Featured Typographer

Craig Black

May 2018

We talk football (soccer), mental health and of course typography with one of the loveliest humans you'll ever meet - Craig Black. The TDK team have been lucky enough to hang out with Craig on both sides of the globe now and we're thrilled to finally get his thoughts and feelings on design out into the world. Here we discuss consistency in your work, making practice a habit, and some really important mental health insights that, as creatives, we should start to acknowledge.

When did you fall in love with design and how did you get started?

I absolutely loved football (soccer) growing up, I was so fascinated with the design around the beautiful game such as colourful football shirts, team badges, football boots and TV commercials and programmes. This all contributed to my curiosity in design and made me wonder how things like that were made, I remember customising my first pair of football boots in a ‘dodgy’ gold pen thinking it would make me a better football player….unfortunately it didn’t!

Give us the elevator pitch on what you do.

I’m a graphic designer, lettering artist and typography primarily known for bespoke and innovative typographic illustrations, visual identities, packaging and installations. My strengths lie in my ability to cross disciplines without having a fixed personal style.

Typography and lettering is just the starting point of my work. I like to think I can handle any type of brief and work just as well on projects with strong constraints or complete creative freedom. I believe in creating engaging, modern and precise visuals whilst maintaining originality in all of my work.

Any passion projects/collabs you would like to share?

I’m hugely passionate about collaborating with creatives from across the world. I’m involved in an ongoing collaboration ‘Lettering meets Letterpress’ with the wonderful Nicole Phillips who is an amazing letterpress designer based in New Zealand.

Another project I am working on which is a bit closer to home and to my heart is my collaboration with the lovely Ann Hill who is a quilter who does work with Alzheimer’s Scotland. My Gran is unfortunately suffering from Alzheimer’s and I wanted to do something creatively to show my support for the people who help others in need. Myself and Ann are now collaborating to create a stunning typographic quilt which will be auctioned to raise funds for Alzheimer’s Scotland.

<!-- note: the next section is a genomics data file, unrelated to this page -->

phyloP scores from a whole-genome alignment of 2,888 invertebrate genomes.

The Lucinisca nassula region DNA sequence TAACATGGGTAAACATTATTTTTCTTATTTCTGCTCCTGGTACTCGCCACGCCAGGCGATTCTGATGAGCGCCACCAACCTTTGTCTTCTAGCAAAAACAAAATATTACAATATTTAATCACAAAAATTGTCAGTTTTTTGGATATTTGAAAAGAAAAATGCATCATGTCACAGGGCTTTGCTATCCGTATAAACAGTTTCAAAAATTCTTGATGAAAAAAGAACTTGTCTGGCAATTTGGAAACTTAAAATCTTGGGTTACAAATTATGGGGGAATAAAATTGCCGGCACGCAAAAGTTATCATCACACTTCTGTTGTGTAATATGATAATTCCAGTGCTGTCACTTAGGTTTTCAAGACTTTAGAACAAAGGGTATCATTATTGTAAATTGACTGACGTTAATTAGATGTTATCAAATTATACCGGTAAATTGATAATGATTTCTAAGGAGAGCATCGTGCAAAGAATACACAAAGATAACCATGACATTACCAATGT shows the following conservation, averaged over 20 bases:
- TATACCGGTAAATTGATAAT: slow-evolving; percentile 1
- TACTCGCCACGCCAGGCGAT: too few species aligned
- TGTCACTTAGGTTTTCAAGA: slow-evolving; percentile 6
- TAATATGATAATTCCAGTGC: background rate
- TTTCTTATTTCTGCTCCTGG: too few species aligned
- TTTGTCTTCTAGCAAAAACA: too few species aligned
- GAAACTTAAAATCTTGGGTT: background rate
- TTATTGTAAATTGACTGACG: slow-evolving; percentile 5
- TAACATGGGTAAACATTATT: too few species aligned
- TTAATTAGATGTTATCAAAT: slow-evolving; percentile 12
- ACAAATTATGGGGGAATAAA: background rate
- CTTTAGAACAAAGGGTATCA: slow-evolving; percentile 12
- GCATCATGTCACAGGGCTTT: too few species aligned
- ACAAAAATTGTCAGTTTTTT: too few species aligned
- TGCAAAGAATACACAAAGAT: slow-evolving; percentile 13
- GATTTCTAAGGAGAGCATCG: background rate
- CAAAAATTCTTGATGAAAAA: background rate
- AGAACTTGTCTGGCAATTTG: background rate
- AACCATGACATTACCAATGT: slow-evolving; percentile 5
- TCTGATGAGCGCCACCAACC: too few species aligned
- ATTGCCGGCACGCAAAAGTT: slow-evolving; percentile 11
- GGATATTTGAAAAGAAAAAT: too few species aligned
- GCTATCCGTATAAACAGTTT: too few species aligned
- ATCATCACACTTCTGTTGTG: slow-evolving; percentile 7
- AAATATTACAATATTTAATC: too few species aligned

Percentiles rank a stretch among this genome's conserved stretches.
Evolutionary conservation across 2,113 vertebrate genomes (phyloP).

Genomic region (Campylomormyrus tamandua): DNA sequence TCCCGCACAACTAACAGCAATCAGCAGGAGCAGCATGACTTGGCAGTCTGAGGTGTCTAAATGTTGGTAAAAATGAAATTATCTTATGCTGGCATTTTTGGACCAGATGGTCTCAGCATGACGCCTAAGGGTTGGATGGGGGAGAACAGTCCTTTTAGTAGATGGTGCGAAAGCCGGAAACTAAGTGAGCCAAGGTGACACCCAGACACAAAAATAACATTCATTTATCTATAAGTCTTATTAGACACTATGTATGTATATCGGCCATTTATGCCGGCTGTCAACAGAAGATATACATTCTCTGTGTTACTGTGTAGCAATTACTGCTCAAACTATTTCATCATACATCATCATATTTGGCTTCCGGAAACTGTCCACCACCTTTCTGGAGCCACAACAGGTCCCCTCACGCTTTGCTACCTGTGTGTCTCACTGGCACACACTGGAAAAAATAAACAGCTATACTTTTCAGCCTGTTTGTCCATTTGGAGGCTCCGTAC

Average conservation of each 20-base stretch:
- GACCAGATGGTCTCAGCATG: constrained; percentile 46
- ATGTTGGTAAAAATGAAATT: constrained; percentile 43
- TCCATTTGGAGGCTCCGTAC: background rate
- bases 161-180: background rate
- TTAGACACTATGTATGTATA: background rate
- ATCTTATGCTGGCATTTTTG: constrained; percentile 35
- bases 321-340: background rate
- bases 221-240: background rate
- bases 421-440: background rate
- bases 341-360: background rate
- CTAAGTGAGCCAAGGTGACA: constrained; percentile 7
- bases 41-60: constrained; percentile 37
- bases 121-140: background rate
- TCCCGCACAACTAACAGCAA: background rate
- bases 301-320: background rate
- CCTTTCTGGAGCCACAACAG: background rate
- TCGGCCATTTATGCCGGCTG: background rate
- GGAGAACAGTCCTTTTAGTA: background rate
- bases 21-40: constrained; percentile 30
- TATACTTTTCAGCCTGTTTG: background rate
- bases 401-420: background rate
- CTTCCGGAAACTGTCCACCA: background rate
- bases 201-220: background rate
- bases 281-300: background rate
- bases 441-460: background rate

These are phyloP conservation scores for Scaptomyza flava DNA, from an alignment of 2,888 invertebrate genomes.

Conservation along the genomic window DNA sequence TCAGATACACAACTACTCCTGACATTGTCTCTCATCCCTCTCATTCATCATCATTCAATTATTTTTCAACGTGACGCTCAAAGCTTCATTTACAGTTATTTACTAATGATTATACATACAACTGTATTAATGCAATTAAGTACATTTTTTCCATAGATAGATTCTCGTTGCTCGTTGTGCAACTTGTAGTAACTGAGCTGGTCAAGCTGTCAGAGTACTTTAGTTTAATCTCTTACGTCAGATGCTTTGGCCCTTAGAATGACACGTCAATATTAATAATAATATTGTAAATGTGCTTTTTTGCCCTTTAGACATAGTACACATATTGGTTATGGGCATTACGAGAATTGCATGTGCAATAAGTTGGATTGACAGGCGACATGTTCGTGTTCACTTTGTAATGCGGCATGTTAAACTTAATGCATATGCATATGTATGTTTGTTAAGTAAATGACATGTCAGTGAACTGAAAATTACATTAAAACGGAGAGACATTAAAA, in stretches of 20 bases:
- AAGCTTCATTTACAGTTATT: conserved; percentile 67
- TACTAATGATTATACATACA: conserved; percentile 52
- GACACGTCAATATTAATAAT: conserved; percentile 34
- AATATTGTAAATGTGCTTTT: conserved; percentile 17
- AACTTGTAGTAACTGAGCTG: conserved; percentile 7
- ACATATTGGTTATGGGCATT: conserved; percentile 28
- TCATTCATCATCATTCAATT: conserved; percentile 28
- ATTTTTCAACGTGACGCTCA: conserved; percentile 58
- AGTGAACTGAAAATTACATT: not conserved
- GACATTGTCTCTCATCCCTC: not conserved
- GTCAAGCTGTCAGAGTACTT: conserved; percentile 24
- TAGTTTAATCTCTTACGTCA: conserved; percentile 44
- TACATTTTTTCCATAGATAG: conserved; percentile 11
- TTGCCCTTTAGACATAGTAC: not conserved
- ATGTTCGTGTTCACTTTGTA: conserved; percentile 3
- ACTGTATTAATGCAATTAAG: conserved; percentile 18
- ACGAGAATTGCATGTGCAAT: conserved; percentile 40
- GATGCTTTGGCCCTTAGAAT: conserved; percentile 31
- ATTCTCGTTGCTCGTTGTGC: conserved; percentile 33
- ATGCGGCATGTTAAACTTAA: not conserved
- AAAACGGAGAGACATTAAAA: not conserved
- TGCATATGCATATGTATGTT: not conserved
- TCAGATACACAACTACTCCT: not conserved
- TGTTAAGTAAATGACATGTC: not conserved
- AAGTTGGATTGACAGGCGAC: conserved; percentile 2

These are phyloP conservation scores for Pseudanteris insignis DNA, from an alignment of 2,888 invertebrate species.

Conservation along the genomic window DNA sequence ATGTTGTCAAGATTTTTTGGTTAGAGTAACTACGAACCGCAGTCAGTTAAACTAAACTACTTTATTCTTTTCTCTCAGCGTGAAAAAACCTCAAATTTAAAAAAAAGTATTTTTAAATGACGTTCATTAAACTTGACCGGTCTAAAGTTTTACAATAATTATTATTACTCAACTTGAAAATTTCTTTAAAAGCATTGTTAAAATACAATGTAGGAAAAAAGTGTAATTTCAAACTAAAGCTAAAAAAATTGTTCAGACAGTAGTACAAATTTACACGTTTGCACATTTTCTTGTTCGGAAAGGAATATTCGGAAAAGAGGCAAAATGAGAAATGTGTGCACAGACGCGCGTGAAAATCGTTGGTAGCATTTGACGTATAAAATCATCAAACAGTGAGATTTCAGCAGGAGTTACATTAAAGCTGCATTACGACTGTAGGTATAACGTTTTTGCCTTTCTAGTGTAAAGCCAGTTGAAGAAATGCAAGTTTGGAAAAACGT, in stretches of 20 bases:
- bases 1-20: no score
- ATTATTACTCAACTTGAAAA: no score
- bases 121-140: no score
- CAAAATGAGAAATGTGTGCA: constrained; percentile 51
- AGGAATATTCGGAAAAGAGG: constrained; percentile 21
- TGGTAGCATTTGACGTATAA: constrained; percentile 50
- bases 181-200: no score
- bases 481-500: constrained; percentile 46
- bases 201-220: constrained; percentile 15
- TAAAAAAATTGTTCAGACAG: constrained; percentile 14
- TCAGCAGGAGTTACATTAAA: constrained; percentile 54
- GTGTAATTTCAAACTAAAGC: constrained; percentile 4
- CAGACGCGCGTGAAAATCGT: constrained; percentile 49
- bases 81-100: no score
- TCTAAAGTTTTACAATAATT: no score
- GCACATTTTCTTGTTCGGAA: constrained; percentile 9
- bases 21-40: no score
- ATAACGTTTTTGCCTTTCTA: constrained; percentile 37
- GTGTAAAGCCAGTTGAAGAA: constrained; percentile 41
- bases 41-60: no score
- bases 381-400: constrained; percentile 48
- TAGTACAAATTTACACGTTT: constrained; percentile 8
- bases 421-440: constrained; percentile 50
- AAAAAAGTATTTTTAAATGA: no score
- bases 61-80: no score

Stress should not be used as a form of social currency - it’s not a badge of honour, it’s a mental health problem. We need to start showing that putting in outrageous hours doesn’t equate to being more passionate, productive or creative.


How did you develop your style as an illustrator and what tips would you have for others?

I think one of my greatest assets is that I don’t have a specific style. I have a versatile skill-set within typography and lettering which benefits me as well as my personality as I constantly like to challenge myself rather than doing the same thing over and over again. I pour my heart and soul into my work and aim for the highest of standards and by doing so, I feel that that leaves my imprint in the design...in a weird way!

It’s important to develop your own unique voice. This is why consistency is key when making your work recognisable. I’m a firm believer in doing self initiating projects. This is the approach that I have taken and as a result, my skill-set has become more natural to me over time as I continue to experiment and practise.

What advice would you give students starting out?

It’s essential that you think about putting together an online portfolio of your work as soon as you can. If you’re serious about getting commissioned and approached for work, you’ve got to get out there – and that means having a presence online.

Practice has to become a habit, it’s the bedrock of any designer’s career. You have to devote yourself and spend time mastering your craft until it becomes natural and then push yourself out of your comfort zone so you can become even more innovative and versatile.

It’s important to engage in the creative community. Reach out to other creatives, ask for help and feedback, attend talks and be open to sharing your expertise – a passionate and positive attitude will pay off huge dividends.

What do you think the design community could do more of to give back?

I think there could be a better support system in place for the mental wellbeing of the creative community. Creatives can be sensitive people as we tend to develop a deep and emotional connection to our work but we have to realise that stress should not be used as a form of social currency - it’s not a badge of honour, it’s a mental health problem. We need to start showing that putting in outrageous hours doesn’t equate to being more passionate, productive or creative.

If you notice someone not being themselves, then be brave enough to ask the question “Are you OK?” - 5 mins to get something off your chest can be hugely beneficial and do not be afraid to seek counselling or talk to friends or fellow designers and illustrators regarding any issues you may have. If we are more aware of the issue, we can tackle it better.

Website: craigblackdesign.com

Instagram: @_craigblack


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